By the end of this year, it’s estimated that 70 percent of all credit cards and 40 percent of all debit cards (about 1.1 billion in total) worldwide will be EMV capable. This payment system, also known as chip and pin, adds dynamic data to the transaction stream that renders replay of payment transactions impossible. And since every card contains its own microprocessor chip, EMV (which stands for Europay, MasterCard, and Visa) cards are nearly impossible to counterfeit. There’s no need for the card to leave the customer’s sight, and there’s no swiping. The credit card number isn’t exposed on a screen. Though not entirely fail-safe, the technology is a global standard and makes transactions hundreds of times more secure. In Europe, which has had EMV for years, reports indicate that card fraud has fallen as much as 60 percent over the last decade, whereas here in the United States, it’s increased about 50 percent over that same time period.
Come October, there will be an added incentive for hotels to upgrade to EMV systems, as that is when credit card companies are set to enforce what’s called the “liability shift.” This means that any merchant that doesn’t support EMV—either by not installing EMV-compliant POS (point-of-sale) devices or by running cards through the old-fashioned way, without the benefit of the chip and pin—assumes liability for fraudulent transactions. Having the onus of fraud responsibility fall to the least EMV-compliant party means that hotels will need to invest in EMV-compatible infrastructure to protect themselves. But with the average cost of one EMV-compliant POS terminal running about $500, it’s hard to gauge how much money to sink into a new credit processing technology that many hotel operators won’t need right away. “I expect it could take years before we get everyone using chip and pin cards because of the significant hard costs involved for banks to reissue cards,” says Warren Dehan, president, Northwind/Maestro PMS. “It’s going to be up to hotels to drive the financial institutions to issue cards. As long as the hotel has the ability to process a chip and pin card, the liability is removed.”
Updates to the current card system cannot come soon enough. According to the Verizon 2014 Data Breach Investigations Report, the accommodations sector, which includes hotels and restaurants, is one of the biggest targets for POS breaches. “The Target and Home Depot breaches tell us that hotels may not be any more susceptible than anyone else, but they also tell us that the situation is bad news for everybody,” says Maryam Cope, VP of government affairs at AH&LA. “Merchants and banks haven’t always been on the same page, but now the dialog is moving forward. As an industry, we have to keep reevaluating ourselves. PCI [payment card industry]compliance is a tall order, hoteliers need to check their compliance on a regular basis.”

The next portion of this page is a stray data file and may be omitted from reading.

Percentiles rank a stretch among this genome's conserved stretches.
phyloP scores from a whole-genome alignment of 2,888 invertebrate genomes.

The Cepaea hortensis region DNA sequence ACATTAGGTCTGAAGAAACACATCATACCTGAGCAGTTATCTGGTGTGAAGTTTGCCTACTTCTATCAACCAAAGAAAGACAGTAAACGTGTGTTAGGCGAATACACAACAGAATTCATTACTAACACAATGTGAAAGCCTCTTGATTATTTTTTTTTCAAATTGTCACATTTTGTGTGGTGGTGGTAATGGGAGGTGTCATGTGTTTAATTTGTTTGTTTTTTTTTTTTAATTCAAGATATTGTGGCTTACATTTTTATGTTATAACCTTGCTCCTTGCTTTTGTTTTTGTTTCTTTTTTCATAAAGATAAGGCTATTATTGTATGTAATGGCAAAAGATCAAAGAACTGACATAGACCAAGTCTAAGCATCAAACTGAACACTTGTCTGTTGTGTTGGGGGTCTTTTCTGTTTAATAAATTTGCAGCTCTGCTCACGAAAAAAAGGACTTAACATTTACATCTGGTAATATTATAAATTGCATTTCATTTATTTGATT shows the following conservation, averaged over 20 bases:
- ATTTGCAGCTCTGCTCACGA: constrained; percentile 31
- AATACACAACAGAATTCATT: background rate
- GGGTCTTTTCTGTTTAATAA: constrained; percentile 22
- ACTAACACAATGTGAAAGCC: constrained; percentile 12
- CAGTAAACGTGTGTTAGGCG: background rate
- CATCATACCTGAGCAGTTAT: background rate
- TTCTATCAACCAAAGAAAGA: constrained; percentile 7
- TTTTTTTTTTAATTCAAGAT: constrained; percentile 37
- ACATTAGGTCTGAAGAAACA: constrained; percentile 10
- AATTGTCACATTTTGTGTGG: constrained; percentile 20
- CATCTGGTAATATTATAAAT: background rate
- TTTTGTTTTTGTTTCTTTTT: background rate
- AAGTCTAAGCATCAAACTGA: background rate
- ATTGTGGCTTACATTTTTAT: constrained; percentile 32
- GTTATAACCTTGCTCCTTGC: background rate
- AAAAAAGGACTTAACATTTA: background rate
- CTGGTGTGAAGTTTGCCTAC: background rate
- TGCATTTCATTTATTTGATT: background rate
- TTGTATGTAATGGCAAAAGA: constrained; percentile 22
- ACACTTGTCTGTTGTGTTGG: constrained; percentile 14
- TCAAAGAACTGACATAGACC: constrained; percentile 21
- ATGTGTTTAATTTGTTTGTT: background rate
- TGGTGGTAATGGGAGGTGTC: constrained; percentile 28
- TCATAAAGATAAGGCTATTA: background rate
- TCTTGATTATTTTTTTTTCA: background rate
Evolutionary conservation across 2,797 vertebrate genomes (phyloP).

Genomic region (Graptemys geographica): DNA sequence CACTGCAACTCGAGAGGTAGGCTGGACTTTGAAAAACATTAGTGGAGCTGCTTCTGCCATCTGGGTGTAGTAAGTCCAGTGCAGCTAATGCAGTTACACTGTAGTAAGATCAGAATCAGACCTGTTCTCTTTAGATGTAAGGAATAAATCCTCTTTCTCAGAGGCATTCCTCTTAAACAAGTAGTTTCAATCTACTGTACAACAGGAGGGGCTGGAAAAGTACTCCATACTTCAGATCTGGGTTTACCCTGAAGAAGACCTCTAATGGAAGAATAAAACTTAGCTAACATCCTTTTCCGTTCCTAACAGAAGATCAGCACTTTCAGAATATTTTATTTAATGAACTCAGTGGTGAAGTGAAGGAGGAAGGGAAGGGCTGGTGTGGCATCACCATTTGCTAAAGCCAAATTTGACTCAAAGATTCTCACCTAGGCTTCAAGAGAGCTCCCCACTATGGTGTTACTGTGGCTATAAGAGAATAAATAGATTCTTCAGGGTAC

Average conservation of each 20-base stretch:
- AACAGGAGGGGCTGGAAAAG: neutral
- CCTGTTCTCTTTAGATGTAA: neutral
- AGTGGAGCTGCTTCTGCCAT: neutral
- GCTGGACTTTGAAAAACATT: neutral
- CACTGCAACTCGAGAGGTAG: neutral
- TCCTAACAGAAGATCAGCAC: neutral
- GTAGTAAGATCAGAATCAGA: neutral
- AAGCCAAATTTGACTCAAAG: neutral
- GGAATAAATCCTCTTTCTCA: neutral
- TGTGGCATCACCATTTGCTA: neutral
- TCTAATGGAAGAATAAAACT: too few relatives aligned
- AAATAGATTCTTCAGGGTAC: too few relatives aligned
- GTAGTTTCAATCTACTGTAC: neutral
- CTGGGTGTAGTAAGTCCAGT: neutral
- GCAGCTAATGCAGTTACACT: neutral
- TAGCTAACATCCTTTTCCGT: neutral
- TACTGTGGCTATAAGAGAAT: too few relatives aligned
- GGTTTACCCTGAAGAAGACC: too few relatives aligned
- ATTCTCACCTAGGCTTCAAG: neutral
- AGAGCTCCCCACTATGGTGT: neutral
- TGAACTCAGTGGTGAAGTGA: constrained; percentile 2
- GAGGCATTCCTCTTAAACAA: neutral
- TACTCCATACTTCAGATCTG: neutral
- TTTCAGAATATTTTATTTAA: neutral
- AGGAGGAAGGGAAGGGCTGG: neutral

The challenge for hotels will be in developing a PCI-compliant system that includes both POS devices and the proper network infrastructure and training for people who process payments. “PCI is all encompassing,” says Dehan. “It’s not just about cards but about the security of all data and managing the network. Let’s say a hotel takes reservations via fax. That piece of paper has the customer’s information on it. What happens to an emailed reservation? There needs to be secure protocol with everything. Handling all the nuances is a part of a hotel’s PCI obligation.”
All the more reason for why merchants and card issuers should continue to get in sync on this issue. “Hotels should invest in chip and pin readers because there’s no doubt the cards are coming, plus the chip and pin readers available are sophisticated and provide versatility,” Dehan adds. “Merchants should check with their banks directly or whoever handles their PMS to make sure readers are compatible with bank software and that all their vendors are ready and can handle the upgrade.”
Dave Hogan, executive director of major accounts at Heartland Payment Systems, believes investing upfront in technology that’s capable of handling the future of payments will ultimately help keep costs down. Currently, this means smartphone and tap-and-go technologies utilizing NFC (near field communication) payment systems, since they can enhance the guest experience by speeding along check-in, as well as restaurant and amenity purchasing. “We anticipate a tipping point with EMV by the middle of 2015,” Hogan says. “There may be as many as 500 million cards out there by then, and NFC is going to complement this surge.” And since there will be a lot of competition among vendors to meet this increasing demand, hotels should have lots of bargaining power.